As a result, Holi gets its name from Holika, and people still reenact the scene of ‘Holika’s burning to ashes’ every year to commemorate good triumphing over evil. According to legend, no one, no matter how strong, can harm a true devotee. Those who torment a true believer in God will be reduced to ashes.
Why is Holika Worshipped?
The Holika Dahan is an important part of the Holi festival. People lit a massive bonfire known as Holika Dahan the night before Holi to celebrate the burning of the Demoness Holika, Demon King Hiranyakashyap’s niece.
It is believed that performing Holika puja on Holi bestows strength, prosperity, and wealth in Hindu religion. Holika Puja on Holi will help you overcome all kinds of fears. Since it is believed that Holika was made to ward off all kinds of terror, she is worshipped alongside Prahlada before Holika Dahan, despite the fact that she is a Demon.
Significance and Legend of Holika Dahan.
The legend of Prahlad and Hiranyakashipu is at the heart of Holika Dahan celebrations. Hiranyakashipu was a demon king who saw Lord Vishnu as his mortal enemy because the latter had taken the Varaha avatar to destroy Hiranyaksha, his elder brother.
Hiranyakashipu then persuaded Lord Brahma to grant him the boon that he will not be killed by any Deva, human or animal, or by any creature that takes birth, at any time of day or night, by any hand-held weapon or projectile weapon, or within or outside. The demon king began to believe that he was God after Lord Brahma granted these boons, and demanded that his people only praise him. However, his own son, Prahlad, disobeyed the king’s orders because he was devoted to LordnVishnu. As a result, Hiranyakashipu devised a number of schemes to assassinate his son.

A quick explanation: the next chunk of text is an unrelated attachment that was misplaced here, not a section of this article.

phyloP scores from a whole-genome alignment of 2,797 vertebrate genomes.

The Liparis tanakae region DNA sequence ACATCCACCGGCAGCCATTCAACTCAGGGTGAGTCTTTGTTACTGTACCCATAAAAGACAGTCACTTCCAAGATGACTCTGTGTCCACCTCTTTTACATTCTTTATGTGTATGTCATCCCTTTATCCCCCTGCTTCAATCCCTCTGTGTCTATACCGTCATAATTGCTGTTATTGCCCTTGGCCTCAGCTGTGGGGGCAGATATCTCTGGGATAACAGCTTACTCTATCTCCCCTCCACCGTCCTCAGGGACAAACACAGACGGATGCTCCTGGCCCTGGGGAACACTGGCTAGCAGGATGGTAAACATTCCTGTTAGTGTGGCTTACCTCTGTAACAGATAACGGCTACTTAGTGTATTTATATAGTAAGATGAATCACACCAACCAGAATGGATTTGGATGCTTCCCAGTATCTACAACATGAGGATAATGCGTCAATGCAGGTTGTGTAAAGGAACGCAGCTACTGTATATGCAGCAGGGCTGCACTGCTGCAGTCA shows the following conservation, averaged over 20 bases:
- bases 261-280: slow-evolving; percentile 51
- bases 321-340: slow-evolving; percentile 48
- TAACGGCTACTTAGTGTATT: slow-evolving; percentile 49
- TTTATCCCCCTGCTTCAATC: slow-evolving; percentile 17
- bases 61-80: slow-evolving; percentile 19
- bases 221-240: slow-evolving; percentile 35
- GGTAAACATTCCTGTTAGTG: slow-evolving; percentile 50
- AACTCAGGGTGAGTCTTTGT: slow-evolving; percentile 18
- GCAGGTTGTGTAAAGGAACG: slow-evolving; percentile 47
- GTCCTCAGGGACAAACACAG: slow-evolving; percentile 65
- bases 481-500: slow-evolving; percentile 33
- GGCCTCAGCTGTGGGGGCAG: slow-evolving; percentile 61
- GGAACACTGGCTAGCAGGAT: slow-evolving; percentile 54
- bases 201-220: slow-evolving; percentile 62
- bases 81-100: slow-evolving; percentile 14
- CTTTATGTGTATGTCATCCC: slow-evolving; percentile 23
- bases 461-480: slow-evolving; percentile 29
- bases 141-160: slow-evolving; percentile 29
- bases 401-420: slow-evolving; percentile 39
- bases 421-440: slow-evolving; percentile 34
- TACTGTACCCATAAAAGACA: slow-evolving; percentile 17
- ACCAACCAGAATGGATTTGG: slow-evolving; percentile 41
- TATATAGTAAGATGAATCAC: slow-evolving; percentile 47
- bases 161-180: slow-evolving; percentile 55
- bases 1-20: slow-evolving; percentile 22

One of the most popular schemes was Hiranyakashipu’s request that his niece, the demon Holika, sit in a pyre with Prahlad in her lap. Holika had been blessed with the ability to escape injury in the event of a burn. When she sat with Prahlad in her lap, Prahlad continued to chant the name of Lord Vishnu, and Holika was consumed by the fire while Prahlad was rescued. Based on the evidences from some legends, Lord Brahma bestowed the blessing on Holika with the expectation that she would not use it for evil. This storey is retold in Holika Dahan.
How is Holika Dahan celebrated?
People light a bonfire on Holika Dahan, the night before Holi, to represent the pyre used to destroy Prahlad. Several cow dung toys are held on this fire, with cow dung figurines of Holika and Prahlad at the end. Then, as a recreation of Prahlad being rescued from the fire due to his devotion to Lord Vishnu, the figurine of Prahlad is easily removed from the fire. It commemorates the victory of good over evil and teaches people about the importance of sincere devotion.